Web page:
If you still can't get HSN products where you live, please contact your favorite dietary supplement retailer and request that they carry HSN products. Its as simple as that!

Finally weíve got some great Q&A from readers that will answer a lot of the most common questions about training.

Until next time, enjoy!

Bryan Haycock
Anabolic Effect?

Title: Acute response of net muscle protein balance reflects 24-h balance after exercise and amino acid ingestion.

Researchers: Tipton KD, Borsheim E, Wolf SE, Sanford AP, Wolfe RR.

Institution: Metabolism Unit, Shriners Hospitals for Children, Galveston, Texas.

Source: Am J Physiol Endocrinol Metab. 2003 Jan;284(1):E76-89.

Summary: The purpose of this study was to determine if the acute anabolic muscle response to resistance exercise and essential amino acids (EAA) reflects the response over 24 h.

Methods: Seven subjects participated in the following two 24-h studies: 1) resting (REST) and 2) rest plus resistance exercise and consumption of pre- and post essential amino acids (ES). Net balance (NB) across the leg was determined for four amino acids. [(13)C(6)] phenylalanine was infused to determine mixed muscle fractional synthetic rate (FSR).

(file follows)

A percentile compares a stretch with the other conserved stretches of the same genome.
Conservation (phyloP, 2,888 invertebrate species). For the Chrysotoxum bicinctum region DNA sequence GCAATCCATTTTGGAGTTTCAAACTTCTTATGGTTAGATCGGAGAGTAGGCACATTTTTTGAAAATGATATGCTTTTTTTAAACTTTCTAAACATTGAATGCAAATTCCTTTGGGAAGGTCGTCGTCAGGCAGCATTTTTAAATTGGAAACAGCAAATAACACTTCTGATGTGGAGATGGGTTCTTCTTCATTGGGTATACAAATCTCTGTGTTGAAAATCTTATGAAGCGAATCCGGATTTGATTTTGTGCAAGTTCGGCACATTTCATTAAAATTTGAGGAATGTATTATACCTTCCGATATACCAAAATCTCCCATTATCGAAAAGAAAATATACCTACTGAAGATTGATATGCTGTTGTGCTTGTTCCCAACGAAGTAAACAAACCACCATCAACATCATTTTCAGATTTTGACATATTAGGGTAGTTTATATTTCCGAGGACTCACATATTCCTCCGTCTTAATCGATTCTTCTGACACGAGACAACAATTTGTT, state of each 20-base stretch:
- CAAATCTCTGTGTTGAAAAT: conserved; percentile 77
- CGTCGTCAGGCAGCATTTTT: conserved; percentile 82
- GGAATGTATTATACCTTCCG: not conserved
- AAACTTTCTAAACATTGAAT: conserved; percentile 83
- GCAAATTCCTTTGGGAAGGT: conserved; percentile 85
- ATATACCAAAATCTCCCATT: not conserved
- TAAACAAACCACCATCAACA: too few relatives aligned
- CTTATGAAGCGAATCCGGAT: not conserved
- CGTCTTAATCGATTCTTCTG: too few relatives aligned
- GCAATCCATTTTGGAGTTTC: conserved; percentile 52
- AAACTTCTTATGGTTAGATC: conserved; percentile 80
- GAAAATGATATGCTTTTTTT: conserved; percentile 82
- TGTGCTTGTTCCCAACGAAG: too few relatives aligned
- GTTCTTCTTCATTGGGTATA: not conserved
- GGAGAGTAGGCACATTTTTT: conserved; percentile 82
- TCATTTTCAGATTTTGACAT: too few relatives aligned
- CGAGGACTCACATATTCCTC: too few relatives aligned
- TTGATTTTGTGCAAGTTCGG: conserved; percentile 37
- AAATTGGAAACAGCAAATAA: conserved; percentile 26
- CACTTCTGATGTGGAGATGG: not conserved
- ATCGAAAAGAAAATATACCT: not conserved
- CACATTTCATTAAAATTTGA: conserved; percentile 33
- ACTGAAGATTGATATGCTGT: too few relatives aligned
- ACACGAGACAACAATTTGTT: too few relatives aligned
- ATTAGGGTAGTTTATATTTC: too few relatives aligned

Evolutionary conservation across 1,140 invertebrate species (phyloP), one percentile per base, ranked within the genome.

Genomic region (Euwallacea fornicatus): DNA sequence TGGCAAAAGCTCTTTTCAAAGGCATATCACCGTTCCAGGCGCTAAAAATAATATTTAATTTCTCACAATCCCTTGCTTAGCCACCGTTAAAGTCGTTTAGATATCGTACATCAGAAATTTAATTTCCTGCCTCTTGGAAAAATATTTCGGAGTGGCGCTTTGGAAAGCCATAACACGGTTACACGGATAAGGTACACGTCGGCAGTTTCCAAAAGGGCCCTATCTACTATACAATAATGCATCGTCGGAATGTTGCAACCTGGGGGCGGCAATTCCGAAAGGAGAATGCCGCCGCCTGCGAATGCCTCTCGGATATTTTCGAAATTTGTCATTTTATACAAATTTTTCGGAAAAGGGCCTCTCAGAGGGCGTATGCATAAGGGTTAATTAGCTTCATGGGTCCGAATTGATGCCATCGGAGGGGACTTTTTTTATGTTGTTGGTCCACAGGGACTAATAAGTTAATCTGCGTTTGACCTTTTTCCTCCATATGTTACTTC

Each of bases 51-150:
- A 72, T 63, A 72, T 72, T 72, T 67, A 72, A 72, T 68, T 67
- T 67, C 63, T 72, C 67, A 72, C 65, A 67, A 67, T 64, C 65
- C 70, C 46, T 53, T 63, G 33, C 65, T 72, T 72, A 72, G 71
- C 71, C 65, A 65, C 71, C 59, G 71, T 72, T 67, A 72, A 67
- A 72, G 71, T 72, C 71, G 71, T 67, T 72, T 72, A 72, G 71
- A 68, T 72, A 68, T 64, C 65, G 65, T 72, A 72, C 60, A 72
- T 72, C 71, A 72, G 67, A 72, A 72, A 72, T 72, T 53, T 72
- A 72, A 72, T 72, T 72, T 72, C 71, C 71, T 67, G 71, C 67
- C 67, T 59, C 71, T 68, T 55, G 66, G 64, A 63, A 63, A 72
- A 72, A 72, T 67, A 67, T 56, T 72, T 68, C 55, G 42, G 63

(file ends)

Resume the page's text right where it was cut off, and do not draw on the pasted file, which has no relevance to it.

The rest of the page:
Results: Twenty-four-hour FSR was significantly greater for ES than for REST (P = 0.003). Exchange of phenylalanine across the leg was -194 74 (SE) mg for ES and -371 88 mg for REST (P = 0.07) over 24 h and 229 42 mg (ES) and 28 15 mg (REST; P < 0.01) over 3 h corresponding to exercise and EAA consumption for ES. The difference in phenylalanine exchange between REST and ES was not different for measurements over 24 and 3 h. Increases in NB during ES were primarily the result of increases in protein synthesis. Results for other amino acids were similar.